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I went with one of my favorite rock music sounds today, the 12-string electric guitar, an instrument made indispensable for a short time in my youth by The Byrds’ Roger McGuinn. The 12-string electric is an unusual instrument today, as rare to see in a guitar store as a horseman is on the road now. I bought mine a couple of decades ago because I love the sound McGuinn and his engineers developed for it, which I exploit today. The player to hear my presentation of Walter de la Mare’s “The Listeners”  is below. if you don’t see the player, this highlighted hyperlink will also play it. Thanks for being one of the Parlando Project’s listeners.

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Triad

I find it a wonderful “Parlando – Where Music and Words Meet” coincidence that one of Christina Rossetti’s sonnets and one of David Crosby’s songs share a title, “Triad.”

David Crosby is a musician and songwriter who first came to prominence in The Byrds and then as part of another triad, Crosby Stills and Nash. When I first came upon his songwriting many years ago, I was attracted to his distinctive abstract melodic and harmonic sense. Almost no one before, and few since, wrote music for songs that sound like his did then, with the exception of some Joni Mitchell tunes. Lyrically Crosby styled himself as unconventional as well. His “Triad”  is a blissful ode to free love—well at least free love as long as David Crosby is the one explaining how things will be.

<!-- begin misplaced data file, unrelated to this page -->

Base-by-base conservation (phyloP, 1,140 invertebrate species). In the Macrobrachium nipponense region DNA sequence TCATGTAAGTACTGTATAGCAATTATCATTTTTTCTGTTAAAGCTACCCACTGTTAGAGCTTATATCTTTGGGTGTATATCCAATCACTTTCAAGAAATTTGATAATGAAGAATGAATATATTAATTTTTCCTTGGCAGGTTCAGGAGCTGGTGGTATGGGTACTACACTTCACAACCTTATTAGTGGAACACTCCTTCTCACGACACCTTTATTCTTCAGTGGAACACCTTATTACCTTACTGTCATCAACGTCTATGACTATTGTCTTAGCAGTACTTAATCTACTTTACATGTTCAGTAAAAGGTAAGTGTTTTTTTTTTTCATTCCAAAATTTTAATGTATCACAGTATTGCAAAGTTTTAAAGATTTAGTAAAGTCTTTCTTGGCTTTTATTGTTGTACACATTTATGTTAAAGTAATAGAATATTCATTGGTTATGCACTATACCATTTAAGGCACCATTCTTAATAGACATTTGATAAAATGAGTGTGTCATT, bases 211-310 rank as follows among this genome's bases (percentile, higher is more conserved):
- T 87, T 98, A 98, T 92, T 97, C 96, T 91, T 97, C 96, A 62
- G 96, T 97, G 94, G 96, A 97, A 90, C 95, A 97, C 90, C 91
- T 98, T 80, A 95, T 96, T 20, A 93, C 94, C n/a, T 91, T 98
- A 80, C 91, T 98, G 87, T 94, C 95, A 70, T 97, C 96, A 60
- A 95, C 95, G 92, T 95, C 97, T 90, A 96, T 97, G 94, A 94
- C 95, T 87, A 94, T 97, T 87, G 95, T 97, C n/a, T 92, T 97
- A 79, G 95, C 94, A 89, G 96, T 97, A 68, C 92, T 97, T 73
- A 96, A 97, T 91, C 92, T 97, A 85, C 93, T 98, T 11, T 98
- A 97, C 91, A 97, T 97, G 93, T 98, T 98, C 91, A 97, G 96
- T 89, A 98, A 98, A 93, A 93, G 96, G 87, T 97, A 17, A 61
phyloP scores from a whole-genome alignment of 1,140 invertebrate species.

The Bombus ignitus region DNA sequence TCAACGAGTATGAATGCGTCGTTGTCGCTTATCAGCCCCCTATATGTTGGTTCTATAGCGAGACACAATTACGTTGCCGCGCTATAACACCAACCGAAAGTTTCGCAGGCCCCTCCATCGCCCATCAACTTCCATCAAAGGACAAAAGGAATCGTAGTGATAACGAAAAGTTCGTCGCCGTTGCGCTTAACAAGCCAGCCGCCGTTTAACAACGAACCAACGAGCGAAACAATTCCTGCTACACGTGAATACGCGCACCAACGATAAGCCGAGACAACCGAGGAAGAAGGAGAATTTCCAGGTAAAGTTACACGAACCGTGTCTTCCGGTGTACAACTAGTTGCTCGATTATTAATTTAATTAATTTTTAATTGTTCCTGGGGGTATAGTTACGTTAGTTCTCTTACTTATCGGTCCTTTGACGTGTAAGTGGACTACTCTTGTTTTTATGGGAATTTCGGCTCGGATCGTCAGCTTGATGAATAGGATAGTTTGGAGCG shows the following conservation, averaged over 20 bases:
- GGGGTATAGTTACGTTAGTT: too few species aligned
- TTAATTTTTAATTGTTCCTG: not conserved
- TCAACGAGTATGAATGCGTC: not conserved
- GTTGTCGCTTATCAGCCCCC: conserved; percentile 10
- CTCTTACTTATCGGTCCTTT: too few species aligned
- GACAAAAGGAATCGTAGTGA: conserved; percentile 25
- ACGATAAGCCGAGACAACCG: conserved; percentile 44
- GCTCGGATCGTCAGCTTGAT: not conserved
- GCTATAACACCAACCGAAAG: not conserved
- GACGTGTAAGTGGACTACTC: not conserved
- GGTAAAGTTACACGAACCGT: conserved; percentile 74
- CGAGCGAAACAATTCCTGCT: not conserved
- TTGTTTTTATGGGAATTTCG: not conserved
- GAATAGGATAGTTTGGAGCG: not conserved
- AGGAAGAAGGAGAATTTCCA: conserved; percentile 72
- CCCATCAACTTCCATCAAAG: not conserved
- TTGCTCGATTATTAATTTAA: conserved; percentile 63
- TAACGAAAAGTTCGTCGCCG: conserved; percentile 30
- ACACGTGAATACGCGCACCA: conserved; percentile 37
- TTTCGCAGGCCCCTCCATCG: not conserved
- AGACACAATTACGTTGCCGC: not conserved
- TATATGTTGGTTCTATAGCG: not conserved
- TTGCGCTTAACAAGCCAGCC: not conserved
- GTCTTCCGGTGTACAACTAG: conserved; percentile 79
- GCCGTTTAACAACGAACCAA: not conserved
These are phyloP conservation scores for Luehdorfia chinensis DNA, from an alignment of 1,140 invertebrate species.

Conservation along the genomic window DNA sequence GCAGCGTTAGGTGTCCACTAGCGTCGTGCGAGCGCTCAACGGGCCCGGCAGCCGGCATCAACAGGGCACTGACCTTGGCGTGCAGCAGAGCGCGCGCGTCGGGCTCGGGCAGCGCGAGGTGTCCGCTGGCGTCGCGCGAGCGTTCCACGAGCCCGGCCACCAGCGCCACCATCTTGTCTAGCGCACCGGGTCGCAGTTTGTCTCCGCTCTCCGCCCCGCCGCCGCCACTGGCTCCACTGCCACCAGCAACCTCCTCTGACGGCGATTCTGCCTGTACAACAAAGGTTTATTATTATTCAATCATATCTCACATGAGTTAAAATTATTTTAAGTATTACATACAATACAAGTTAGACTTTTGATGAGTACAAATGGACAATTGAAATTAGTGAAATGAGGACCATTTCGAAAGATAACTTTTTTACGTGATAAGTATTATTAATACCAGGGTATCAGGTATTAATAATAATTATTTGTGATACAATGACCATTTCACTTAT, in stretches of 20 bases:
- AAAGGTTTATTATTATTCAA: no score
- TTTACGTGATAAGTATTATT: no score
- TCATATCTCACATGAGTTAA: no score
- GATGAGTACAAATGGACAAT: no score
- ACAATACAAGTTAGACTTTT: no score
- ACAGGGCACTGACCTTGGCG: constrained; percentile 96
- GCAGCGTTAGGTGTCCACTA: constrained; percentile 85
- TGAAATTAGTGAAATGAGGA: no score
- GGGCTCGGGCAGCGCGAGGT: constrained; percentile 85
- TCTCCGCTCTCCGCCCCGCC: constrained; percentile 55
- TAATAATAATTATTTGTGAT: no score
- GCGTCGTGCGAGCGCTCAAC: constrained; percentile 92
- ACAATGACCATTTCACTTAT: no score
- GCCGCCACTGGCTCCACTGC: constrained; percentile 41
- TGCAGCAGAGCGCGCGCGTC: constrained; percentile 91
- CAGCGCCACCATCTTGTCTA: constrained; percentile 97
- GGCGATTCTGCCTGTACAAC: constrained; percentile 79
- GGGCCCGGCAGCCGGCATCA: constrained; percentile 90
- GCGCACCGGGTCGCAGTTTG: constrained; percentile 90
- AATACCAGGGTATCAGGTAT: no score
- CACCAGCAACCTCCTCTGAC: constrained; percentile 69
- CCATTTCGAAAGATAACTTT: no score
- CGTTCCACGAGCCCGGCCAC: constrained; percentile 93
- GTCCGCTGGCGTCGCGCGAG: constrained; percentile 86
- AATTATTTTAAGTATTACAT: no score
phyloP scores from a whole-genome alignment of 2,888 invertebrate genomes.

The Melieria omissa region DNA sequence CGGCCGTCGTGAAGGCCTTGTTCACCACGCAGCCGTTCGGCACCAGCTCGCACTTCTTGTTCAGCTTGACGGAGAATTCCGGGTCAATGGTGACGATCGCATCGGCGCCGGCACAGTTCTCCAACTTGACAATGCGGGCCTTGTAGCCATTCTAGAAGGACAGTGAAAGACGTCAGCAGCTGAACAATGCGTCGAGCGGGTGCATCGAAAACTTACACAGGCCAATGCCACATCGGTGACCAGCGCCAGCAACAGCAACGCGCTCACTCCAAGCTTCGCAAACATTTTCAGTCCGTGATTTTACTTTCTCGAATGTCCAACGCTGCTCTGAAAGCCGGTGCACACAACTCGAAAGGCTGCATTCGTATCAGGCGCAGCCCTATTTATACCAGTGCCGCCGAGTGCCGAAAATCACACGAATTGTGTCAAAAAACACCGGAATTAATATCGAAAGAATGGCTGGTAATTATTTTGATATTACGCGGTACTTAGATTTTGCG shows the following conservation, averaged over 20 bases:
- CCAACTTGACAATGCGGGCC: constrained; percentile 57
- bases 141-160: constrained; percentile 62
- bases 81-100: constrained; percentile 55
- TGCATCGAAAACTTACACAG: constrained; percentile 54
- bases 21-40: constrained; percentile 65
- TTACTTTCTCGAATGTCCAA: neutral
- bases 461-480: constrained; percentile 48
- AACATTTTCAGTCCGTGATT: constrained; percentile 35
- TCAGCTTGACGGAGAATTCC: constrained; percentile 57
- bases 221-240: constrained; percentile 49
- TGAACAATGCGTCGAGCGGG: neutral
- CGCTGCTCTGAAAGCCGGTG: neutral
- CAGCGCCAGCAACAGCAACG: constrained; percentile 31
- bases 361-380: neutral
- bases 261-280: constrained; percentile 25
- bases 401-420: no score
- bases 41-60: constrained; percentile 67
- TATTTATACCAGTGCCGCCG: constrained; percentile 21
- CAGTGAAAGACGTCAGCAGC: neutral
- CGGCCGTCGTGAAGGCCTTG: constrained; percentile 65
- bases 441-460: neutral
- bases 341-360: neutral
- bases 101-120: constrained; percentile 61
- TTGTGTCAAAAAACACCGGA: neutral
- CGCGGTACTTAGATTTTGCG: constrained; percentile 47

David Crosby

David Crosby’s song starts by asking “You want to know how it will be?” and then he mansplains it

 

Christina Rossetti was a pioneering British 19th century female poet. Her biographical triad was that she had two brothers William Mitchell Rossetti and Dante Gabriel Rossetti, also writers, who went on to form the Pre-Raphaelite Brotherhood. Hmmm, “Brotherhood”—I wonder if girls get to join? Not officially, though she was used a model in some of their paintings.

Girlhood of Mary

Her brother Dante used Cristina Rossetti as the model for the Virgin Mary, far right.

 

Christina Rossetti’s “Triad”  is a not-so-happy look at romantic love, and the writer is none-so-sure how it should be either. Rossetti draws her portrait of three women who once sang together. One the stereotypical harlot, one the blue spinster, one the smooth compliant wife. Each of them finds the dead end of the limited paths available for passionate women. Conventionality decrees the hot harlot is shamed and the cold virgin dies for love, but Rossetti steps outside conventionality to tell us that the “temperate” spouse grew gross in her compromise until left with the devastating line droning “in sweetness like a fattened bee.” How much has changed since Rossetti’s Victorian England in this regard? Some things, not all things. New Rules are still rules, look at who makes them.

Musically here with our “Triad”,  the LYL Band somewhat refer to the psychedelic vibe of Crosby’s musical style to accompany Rossetti’s sad and lovely words. To hear it, use the player that appears below.